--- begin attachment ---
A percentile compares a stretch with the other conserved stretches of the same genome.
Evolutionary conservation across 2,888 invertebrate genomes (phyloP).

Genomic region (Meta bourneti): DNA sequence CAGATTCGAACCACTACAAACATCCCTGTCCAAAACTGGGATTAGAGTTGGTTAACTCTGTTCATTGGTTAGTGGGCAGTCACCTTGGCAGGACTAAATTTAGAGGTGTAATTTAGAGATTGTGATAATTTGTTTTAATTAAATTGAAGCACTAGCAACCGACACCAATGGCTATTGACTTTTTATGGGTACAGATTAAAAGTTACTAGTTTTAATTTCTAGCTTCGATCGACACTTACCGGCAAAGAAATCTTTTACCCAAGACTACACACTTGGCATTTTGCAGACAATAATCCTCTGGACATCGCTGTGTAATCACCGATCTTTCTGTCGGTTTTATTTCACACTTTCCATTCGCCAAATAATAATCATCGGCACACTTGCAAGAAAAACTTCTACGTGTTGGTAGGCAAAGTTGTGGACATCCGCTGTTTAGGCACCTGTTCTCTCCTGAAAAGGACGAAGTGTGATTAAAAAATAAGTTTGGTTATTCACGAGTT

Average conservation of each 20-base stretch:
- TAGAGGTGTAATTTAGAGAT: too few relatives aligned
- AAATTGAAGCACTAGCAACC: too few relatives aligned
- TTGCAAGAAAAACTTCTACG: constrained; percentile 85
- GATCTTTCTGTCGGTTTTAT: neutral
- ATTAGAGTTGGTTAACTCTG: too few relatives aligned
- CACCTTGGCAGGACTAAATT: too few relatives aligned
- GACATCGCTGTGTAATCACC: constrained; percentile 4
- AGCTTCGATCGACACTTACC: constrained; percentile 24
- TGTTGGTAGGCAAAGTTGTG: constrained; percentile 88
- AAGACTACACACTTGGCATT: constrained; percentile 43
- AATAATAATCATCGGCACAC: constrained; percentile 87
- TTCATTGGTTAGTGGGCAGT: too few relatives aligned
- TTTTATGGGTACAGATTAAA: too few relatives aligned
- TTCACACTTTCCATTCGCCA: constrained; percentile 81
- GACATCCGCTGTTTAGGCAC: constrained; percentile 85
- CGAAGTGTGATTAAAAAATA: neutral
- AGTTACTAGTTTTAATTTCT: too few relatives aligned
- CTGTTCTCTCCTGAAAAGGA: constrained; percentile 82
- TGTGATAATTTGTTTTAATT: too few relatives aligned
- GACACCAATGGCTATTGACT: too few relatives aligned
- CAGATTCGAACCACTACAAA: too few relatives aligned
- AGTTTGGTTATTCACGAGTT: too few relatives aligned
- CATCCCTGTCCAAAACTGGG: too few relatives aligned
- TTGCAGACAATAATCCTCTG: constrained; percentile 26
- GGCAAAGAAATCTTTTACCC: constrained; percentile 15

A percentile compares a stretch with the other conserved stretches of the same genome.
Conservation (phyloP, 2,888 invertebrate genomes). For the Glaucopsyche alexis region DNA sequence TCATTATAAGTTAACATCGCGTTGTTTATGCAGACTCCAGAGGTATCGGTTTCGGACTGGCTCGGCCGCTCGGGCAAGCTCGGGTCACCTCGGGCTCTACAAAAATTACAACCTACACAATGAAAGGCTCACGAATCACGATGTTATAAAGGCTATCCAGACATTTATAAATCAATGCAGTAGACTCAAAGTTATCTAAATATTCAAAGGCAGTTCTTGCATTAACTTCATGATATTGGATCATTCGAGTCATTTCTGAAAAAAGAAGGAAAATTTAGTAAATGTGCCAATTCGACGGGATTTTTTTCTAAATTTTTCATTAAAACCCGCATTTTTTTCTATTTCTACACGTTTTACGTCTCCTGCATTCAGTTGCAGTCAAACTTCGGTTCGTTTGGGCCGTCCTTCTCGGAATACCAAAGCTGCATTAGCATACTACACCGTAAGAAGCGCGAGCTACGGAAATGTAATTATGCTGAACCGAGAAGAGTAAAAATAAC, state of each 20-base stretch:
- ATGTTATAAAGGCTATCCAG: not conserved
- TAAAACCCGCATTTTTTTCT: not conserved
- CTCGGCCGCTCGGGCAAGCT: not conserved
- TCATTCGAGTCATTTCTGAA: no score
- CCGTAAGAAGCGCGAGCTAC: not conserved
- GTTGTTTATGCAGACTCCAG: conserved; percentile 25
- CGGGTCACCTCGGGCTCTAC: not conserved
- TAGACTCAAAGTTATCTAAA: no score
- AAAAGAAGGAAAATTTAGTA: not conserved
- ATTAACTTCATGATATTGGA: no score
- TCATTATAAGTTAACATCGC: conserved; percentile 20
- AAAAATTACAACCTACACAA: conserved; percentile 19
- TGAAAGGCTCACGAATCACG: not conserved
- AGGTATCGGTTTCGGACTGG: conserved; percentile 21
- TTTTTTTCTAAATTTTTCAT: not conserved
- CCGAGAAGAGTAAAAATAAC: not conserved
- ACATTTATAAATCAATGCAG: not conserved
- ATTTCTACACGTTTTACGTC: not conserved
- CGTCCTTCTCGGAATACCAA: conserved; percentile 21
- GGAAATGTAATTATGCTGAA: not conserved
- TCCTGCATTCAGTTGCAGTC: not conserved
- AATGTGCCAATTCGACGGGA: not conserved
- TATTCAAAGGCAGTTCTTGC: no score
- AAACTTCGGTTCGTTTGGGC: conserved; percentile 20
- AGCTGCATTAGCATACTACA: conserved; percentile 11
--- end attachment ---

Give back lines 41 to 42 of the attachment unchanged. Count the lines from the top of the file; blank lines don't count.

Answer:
- ATTAACTTCATGATATTGGA: no score
- TCATTATAAGTTAACATCGC: conserved; percentile 20